· Gays, through domestic partnerships, were already provided rights and protections under California law.
· The people of California already voted on this in 2000, and 61% of voters decided that marriage should remain between a man and a woman. Four of seven CA court justices overturned the voice of the people. The split vote demonstrates that even among experts, it is not agreed upon whether gay marriage should have ever been made legal in the first place. (In the two other states that legalized gay marriage at the time of Prop 8, the votes were also split 4-3.)
· I am deeply concerned that essentially that one vote at the court level could have (and has had) this kind of power to overturn the majority vote of millions of people. This is a precedent that concerns me greatly for future votes on issues yet undefined, in California or elsewhere.
· I am struck by the fact that 27 states in the nation had passed amendments such as Proposition 8 prior to the vote, and more than a dozen other states had passed other statutes or measures that also protect the traditional definition of marriage. Worldwide, I believe only 6 countries have legalized gay marriage. In short, legalized gay marriage does not represent what the majority of US citizens or the majority of nations of the world support. This presents not only an ideological clash, but also the very real potential for future legal and political fallout, which could be costly in time, money, and energy for all of us.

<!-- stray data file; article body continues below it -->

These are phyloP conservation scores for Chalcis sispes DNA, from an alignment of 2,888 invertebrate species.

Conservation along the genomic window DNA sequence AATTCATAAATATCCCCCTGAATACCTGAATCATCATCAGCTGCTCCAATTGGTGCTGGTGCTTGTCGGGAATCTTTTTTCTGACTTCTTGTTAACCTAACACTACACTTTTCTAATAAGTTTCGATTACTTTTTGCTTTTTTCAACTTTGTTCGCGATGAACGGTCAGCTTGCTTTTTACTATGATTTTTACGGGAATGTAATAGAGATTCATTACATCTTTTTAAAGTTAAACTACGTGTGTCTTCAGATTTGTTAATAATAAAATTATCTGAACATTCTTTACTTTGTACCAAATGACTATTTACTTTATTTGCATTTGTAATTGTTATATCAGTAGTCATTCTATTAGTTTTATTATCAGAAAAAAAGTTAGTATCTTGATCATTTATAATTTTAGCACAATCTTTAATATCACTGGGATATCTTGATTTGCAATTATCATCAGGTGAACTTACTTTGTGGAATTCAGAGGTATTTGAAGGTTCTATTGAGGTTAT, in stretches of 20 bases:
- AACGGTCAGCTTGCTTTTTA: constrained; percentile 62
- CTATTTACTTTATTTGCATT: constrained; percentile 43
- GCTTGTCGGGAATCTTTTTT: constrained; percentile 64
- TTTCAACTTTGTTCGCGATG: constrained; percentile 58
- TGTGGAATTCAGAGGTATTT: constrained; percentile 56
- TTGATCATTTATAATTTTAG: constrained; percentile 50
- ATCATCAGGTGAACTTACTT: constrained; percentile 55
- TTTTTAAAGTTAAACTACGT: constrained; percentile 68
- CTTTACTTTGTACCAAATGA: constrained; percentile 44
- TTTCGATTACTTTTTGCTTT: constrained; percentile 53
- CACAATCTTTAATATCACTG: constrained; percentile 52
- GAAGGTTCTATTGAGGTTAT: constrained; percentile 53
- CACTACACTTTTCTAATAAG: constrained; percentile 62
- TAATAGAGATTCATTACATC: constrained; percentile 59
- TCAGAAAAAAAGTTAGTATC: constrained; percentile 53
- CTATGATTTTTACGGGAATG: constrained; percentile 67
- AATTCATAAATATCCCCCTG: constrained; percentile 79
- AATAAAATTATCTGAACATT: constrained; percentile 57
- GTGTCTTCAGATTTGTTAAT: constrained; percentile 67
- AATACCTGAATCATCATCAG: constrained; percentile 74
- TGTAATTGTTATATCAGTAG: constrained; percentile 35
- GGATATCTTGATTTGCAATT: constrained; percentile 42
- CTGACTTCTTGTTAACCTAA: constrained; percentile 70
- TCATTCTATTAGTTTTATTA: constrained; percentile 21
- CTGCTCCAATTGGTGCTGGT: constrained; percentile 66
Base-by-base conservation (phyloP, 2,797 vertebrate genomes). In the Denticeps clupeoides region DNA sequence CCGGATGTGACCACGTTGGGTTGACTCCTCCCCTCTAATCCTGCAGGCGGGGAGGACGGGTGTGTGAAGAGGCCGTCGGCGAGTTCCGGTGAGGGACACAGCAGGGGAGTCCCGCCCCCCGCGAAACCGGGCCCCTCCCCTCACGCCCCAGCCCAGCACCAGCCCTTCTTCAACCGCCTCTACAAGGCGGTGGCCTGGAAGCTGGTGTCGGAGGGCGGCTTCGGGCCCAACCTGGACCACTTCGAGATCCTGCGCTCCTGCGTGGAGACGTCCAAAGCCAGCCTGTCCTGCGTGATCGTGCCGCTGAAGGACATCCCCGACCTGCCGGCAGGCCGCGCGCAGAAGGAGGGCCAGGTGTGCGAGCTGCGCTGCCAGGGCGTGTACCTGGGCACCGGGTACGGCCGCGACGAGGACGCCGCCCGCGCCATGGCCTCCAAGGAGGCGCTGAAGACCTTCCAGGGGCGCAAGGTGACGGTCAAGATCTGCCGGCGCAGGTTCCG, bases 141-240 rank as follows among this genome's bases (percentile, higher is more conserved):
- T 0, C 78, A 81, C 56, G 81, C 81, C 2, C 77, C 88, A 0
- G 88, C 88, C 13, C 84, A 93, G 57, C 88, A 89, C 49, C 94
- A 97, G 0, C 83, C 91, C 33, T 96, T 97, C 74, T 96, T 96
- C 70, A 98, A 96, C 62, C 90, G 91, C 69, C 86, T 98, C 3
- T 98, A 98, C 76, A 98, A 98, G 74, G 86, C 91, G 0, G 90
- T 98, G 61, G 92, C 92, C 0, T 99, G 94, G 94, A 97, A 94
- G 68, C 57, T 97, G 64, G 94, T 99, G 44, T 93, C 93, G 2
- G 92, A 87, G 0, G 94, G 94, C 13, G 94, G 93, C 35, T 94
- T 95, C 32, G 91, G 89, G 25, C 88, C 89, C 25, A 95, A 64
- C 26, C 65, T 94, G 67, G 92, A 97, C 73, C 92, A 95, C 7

· I am concerned about the potential threats to rights of those who may have religious or other beliefs or opinions supporting traditional marriage as the ideal. This is not to say that I support intolerance of or unkindness to gays. In no uncertain terms, I believe that gays are no different from anyone else in that they deserve common decency, respect, compassion, and kindness. But it is not hard to imagine the effort to protect the rights of gays clashing with the free speech and/or religious rights of those who believe gay marriage is wrong, or who feel for other reasons that traditional marriage should continue as the foundation of our society. This kind of intolerance for those who support traditional marriage was part of the debate about Proposition 8, and continues post-Prop 8. Tolerance must go both ways, and I am concerned that we will see less and less tolerance for those who support traditional marriage if gay marriage were to become legal.